“This victory at the Supreme Court of Canada is not just for teachers,” said BC Teachers’ Federation President Jim Iker. “This is a victory for all working women who are pregnant or may become pregnant in the future. The Supreme Court of Canada said employers cannot discriminate against pregnant women and that benefit plans for new parents must be consistent with the Charter of Rights and Freedoms. On behalf of all BC teachers I want to thank our in-house BCTF lawyers, Robyn Trask and Diane MacDonald, for their excellent work on behalf of our members.”

PS jobs disappearing faster than expected, report says

Kathryn May
Ottawa Citizen
Nov. 11

Canada’s Conservative government has wiped nearly 37,000 people off the federal payroll and reduced key services for Canada’s veterans and the unemployed and budgets for food safety in the “rush” to pay for its promised tax cuts, according to a new report.

The report, by the Canadian Centre for Policy Alternatives, concludes that the Conservatives are able to realize their promised surplus and tax breaks at the expense of front-line services, corroded by steady spending cuts that will continue for another two years — even after the books have been balanced.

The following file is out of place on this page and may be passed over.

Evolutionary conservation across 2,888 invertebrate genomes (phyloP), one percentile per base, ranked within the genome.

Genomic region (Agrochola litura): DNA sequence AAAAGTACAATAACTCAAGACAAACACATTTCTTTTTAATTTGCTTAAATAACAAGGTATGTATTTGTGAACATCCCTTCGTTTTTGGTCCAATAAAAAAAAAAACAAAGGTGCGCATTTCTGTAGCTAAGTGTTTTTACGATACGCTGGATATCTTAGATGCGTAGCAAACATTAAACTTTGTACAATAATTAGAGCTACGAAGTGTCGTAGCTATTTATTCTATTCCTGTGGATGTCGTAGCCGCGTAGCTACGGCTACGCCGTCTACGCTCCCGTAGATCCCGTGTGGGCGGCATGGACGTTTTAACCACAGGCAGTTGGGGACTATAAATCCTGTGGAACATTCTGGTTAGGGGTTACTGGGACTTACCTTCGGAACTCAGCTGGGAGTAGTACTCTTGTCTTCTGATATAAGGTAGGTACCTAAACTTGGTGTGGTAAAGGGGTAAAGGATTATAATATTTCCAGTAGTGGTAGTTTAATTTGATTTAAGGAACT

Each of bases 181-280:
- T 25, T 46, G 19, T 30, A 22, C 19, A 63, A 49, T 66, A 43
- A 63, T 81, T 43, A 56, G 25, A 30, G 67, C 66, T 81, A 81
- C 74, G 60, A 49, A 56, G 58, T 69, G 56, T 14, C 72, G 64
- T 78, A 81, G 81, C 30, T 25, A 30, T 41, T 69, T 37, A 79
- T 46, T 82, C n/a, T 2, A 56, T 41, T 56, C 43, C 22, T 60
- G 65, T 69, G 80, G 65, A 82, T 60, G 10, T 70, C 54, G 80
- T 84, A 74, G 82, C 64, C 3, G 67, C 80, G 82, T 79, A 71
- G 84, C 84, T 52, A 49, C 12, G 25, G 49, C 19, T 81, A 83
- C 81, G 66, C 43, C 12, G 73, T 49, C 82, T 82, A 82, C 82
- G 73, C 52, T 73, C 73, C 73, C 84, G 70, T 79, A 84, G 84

Conservatives make big spending cuts to transport safety while touting safety

The Record
Bruce Cheadle
Nov. 10, 2014

OTTAWA — The Harper government has made dramatic cuts in spending on aviation, marine and rail transport safety over the past five years, even as it was touting new safety measures in the transportation sector.

The latest figures from the federal government’s public accounts show actual spending by Transport Canada on marine safety has plunged 27 per cent since 2009-10, while aviation and rail safety spending are both down 20 per cent or more.

Budget cuts to marine and rail safety have come over a particularly sensitive period, during which oil-by-rail shipments increased exponentially and the government spent millions promoting the safe transport of oil by tankers on Canada’s coasts in order to bolster pipeline approvals.

Last month, Transport Minister Lisa Raitt announced that 10 additional rail safety auditors would be hired across Canada in response to last year’s horrific oil train crash in Lac Megantic, Que., which claimed 47 lives.

Raitt says Transport Canada has plenty of budget room to handle the new hires without additional funding.